As for how the rest of the family was doing through this, That Baby was doing very well. She had started to sleep through the night. All was well in her world and luckily she has remained mostly oblivious to what is going on. Luckily she is too little to know mommy isn’t here as much as the other baby’s see their mommies. That Guy was working hard, and now with my declining health, doing even more than ever at home. His baseball season was wrapping up. Good for me, disappointing for him. That Little Girl was not reacting well to my feeling worse and worse. She seemed to respond by not behaving as well as her world was rocking so much and her routine was nonexistent at this point. Her summer activities had wrapped up and mommy was not doing well, but we didn’t have an explanation so it was just a lot of “Mommy can’t do that” and her observing me not doing well. I was cranky, frustrated, and tired a lot of days and that was difficult for everyone to be around.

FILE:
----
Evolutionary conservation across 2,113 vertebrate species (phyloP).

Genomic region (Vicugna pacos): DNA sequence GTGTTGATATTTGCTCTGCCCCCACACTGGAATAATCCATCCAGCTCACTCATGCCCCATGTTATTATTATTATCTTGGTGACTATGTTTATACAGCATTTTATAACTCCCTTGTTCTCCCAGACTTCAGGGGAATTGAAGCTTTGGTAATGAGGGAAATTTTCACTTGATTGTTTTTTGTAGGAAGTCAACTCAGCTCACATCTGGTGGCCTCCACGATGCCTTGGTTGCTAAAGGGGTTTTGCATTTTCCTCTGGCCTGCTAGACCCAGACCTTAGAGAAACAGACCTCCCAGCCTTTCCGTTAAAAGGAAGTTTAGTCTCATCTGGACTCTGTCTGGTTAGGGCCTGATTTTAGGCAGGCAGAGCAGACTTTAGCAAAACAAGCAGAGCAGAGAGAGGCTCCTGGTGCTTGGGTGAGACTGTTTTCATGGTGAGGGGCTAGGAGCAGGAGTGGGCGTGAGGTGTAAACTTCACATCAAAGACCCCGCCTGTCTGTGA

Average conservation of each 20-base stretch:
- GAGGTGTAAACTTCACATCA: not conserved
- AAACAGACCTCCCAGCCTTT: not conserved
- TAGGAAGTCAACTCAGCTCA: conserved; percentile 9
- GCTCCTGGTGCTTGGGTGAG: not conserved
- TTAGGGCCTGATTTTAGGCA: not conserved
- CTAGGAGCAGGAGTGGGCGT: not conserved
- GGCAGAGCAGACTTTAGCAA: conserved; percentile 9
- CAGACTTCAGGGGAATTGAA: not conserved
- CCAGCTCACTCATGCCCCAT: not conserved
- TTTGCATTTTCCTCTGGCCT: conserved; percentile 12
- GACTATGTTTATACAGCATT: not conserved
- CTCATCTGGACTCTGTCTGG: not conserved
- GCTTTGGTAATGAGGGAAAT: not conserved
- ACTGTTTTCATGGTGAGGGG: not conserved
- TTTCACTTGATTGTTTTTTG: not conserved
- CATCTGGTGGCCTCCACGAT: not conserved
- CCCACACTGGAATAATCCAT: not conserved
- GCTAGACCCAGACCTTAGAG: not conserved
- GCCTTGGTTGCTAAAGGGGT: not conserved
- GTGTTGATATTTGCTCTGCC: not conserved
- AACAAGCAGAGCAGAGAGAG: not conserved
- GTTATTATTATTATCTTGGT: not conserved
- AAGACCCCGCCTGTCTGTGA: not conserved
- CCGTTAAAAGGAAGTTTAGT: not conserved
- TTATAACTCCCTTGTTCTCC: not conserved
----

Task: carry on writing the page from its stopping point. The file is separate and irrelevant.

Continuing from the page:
All combined, I was so exhausted. As was the rest of my support system. One last cycle of A/C to go and then it was going to get easier they had said. And unfortunately, this was nowhere as bad as it was going to get.

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Trackbacks

  1. […] I was still having these awful moments where I felt like someone was choking me. My chest was still turning purple. I was dizzy “more often out of nowhere” (a direct quote from the notebook I take to […]

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  2. […] hydrated. I’m rested. I don’t think the Neulasta tricks would really apply since that is related to the bone marrow and white blood cells. Anyone have any […]